Wednesday, April 27th
|A-102: Standards (Architectures/Software/Tools Track)
Paper Title: Standardizing SmartNICs for COTS Horizontally-Integrated Solutions
Paper Abstract: A common, consistent, and compatible hardware and firmware story has been crucial to the success of x86-based infrastructure. It is also a key issue in the strategy to seek industry adoption of 64-bit Arm and RISC-V based server and edge infrastructure. Such development enables off-the-shelf software to interoperate with a wide range of hardware. It also allows many products and solutions to be created without the inefficiencies of the full stack (hardware, firmware, OS, and application) approach seen in mobile, embedded, and early processor-based SmartNIC development. Significant benefits and challenges are involved in adopting a common hardware and firmware baseline for SmartNICs. Major benefits include allowing OSVs to easily enable support for DPUs from multiple vendors, and enabling solution providers to treat the SmartNIC space just like other datacenter infrastructure, i.e., as composable off-the-shelf components. SmartNICs can then become a general purpose open platform for innovation in I/O offload and acceleration. For Arm-based SmartNICs, the emphasis is on SystemReady ES as a baseline for hardware/firmware standardization. Common standards for integrating SmartNICs within servers are an essential factor in promoting their widespread use.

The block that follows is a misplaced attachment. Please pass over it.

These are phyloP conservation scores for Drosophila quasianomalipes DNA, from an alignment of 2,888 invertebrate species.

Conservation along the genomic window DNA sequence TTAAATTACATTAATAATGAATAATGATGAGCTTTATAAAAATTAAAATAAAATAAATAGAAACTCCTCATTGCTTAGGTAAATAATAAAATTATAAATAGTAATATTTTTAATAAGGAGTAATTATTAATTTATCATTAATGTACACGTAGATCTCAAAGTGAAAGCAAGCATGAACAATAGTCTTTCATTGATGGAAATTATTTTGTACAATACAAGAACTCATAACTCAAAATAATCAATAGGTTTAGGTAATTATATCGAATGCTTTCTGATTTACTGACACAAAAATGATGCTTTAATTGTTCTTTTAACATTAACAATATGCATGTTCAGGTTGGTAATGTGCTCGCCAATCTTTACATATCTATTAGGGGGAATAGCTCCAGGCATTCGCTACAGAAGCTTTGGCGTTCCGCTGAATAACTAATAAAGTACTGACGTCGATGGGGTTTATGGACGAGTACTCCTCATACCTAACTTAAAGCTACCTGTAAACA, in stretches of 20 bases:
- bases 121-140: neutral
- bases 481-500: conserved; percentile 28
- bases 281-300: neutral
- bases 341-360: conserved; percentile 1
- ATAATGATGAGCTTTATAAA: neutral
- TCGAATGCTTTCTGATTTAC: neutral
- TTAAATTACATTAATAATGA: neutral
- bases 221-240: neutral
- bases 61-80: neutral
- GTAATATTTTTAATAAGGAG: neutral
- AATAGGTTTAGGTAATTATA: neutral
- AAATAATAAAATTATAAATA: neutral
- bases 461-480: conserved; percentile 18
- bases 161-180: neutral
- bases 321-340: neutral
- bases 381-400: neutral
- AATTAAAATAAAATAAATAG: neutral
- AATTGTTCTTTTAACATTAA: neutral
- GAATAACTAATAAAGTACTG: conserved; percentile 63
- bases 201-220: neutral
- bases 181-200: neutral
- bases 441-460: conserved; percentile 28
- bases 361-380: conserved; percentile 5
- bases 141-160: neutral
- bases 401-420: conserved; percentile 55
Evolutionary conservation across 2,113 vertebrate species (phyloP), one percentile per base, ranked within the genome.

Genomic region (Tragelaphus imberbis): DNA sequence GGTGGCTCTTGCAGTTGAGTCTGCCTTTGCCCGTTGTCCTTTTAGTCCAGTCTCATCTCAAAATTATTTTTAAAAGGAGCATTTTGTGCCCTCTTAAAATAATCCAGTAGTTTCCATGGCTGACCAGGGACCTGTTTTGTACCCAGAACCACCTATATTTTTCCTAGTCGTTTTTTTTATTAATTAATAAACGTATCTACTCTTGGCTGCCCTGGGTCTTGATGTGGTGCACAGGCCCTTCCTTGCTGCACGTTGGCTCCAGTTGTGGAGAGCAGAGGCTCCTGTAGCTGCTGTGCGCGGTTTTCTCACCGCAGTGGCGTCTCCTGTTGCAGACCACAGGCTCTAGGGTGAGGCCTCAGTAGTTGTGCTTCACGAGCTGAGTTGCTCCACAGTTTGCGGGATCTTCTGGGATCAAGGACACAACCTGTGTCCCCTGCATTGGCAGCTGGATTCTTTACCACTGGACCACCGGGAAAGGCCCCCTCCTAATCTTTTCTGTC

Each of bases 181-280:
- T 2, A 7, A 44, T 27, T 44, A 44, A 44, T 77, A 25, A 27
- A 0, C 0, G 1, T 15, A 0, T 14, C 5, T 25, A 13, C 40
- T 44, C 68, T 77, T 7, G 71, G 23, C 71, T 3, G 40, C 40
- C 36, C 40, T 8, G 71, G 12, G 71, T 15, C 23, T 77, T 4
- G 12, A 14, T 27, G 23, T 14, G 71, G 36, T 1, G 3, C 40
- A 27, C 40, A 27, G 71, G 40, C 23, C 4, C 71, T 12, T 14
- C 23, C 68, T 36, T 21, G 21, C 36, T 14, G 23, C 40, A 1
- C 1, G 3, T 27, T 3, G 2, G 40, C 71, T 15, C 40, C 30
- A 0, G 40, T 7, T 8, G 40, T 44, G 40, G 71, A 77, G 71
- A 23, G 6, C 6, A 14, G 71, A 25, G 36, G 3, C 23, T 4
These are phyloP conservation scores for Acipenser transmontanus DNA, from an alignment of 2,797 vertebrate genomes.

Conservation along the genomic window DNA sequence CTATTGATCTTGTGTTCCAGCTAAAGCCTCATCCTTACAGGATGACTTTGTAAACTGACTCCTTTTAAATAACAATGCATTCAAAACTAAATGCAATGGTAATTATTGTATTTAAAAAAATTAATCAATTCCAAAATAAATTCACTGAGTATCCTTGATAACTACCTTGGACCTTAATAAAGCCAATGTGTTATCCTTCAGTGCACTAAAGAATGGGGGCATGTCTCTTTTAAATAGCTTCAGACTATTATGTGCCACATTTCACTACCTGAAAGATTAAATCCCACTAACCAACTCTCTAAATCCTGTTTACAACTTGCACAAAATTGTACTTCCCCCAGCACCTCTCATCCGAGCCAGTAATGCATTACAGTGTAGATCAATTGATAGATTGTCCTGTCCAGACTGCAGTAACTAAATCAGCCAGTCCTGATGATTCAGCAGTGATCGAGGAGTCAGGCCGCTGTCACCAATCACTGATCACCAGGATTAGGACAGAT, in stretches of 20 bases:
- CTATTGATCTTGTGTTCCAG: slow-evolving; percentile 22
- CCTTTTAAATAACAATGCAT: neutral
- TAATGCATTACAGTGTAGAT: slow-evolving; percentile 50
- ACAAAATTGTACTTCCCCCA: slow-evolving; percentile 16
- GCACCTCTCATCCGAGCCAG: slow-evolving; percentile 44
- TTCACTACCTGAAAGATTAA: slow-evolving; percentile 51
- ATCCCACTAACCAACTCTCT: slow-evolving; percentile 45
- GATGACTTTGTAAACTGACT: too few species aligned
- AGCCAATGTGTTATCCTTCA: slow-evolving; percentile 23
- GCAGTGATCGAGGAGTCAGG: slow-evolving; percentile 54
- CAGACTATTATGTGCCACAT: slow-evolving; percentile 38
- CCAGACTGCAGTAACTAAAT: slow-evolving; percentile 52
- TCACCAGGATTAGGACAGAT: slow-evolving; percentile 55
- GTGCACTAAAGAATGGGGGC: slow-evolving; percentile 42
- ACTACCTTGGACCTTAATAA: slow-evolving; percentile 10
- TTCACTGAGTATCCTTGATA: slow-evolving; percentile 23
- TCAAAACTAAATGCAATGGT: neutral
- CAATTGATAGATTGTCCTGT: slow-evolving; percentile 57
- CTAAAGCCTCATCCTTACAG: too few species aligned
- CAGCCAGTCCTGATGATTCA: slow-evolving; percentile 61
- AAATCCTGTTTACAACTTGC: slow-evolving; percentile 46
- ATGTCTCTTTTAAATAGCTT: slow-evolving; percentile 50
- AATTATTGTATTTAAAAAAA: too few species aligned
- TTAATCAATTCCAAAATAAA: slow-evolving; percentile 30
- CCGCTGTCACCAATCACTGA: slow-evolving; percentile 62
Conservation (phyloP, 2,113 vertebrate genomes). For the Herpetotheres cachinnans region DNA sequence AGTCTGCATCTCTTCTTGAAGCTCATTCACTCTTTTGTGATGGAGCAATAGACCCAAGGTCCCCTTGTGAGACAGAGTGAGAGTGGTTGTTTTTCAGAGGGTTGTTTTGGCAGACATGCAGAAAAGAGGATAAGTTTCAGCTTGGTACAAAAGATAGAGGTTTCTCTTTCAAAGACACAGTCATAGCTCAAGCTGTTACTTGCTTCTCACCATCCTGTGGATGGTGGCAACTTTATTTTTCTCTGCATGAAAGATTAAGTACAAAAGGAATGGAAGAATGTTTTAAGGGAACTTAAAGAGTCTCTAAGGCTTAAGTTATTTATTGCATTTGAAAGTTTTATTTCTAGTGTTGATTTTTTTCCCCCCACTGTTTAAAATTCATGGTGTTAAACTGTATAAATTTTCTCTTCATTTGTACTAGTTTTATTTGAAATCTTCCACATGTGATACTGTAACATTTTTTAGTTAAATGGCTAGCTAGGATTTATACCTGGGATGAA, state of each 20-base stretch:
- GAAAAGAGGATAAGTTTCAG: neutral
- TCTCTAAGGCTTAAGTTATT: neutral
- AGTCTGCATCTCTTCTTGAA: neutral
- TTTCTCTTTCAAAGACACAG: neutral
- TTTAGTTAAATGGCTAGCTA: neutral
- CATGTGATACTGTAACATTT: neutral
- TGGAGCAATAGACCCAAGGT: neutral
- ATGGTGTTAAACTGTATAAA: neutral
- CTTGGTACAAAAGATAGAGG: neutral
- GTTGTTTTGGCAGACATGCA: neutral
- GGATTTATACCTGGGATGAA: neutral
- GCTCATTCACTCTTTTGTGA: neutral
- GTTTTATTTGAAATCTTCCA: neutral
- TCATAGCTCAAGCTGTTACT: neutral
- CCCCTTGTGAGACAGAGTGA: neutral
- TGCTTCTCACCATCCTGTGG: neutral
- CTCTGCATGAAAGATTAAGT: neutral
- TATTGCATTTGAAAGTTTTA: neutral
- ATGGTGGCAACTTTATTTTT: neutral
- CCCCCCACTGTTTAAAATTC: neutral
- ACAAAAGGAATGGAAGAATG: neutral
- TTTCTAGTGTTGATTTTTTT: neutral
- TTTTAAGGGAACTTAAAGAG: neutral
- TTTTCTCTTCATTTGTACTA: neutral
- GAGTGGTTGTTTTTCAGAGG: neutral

Paper Author: Andrei Warkentin, ARM Enablement Architect, VMware
Author Bio: Andrei Warkentin is an Arm Enablement Architect at VMware, where he is the Technical Lead for the ESXi-ARM team which conducts advanced development of vSphere hypervisor technology for the 64-bit Arm architecture. He is an architect for Project Monterey, an extension of VMware Cloud Foundation (VCF) using SmartNICs to improve performance, implement zero-trust security, and simplify operations across data center, edge, and cloud applications. He has worked on a wide range of issues related to Arm enablement and strategy, ranging from low-level hypervisor design and implementation to product definition and partner and ecosystem engagement. Before joining VMware, he worked at Motorola Mobility on Google Experience devices and at Microsoft on Hyper-V and UEFI projects. He earned a BS in computer science from the University of Illinois Chicago. He holds 38 patents and has three publications.